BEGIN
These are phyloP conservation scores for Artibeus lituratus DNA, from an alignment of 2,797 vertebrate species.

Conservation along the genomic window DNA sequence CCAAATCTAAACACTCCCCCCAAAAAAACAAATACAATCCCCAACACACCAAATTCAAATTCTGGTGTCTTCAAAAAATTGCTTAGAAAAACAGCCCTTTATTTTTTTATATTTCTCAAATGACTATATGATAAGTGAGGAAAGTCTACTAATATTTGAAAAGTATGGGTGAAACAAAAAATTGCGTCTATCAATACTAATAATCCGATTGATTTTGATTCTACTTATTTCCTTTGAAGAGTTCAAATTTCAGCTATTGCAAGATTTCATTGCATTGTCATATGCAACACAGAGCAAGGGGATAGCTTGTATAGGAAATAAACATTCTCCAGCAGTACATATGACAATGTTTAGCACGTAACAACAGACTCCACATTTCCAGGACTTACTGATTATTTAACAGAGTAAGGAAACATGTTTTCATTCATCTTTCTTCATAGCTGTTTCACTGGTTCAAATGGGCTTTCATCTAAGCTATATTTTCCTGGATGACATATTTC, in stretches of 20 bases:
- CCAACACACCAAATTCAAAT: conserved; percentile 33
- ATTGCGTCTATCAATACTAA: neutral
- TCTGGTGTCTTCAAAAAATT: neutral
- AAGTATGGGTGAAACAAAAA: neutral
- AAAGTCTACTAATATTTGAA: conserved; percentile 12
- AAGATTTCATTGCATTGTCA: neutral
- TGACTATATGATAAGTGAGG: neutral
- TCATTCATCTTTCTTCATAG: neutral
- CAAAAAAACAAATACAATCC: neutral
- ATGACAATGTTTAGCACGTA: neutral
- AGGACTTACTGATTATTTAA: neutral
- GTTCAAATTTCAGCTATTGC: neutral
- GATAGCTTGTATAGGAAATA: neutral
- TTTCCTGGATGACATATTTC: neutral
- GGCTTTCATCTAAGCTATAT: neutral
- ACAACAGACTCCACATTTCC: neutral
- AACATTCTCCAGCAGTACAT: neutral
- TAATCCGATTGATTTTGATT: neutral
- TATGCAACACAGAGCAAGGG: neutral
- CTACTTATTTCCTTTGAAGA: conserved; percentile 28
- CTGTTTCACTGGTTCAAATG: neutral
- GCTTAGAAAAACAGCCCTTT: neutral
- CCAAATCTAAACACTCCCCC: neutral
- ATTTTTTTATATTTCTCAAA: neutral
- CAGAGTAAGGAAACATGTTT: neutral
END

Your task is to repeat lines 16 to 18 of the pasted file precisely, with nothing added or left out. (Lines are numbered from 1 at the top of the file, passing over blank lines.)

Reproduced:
- TTTCCTGGATGACATATTTC: neutral
- GGCTTTCATCTAAGCTATAT: neutral
- ACAACAGACTCCACATTTCC: neutral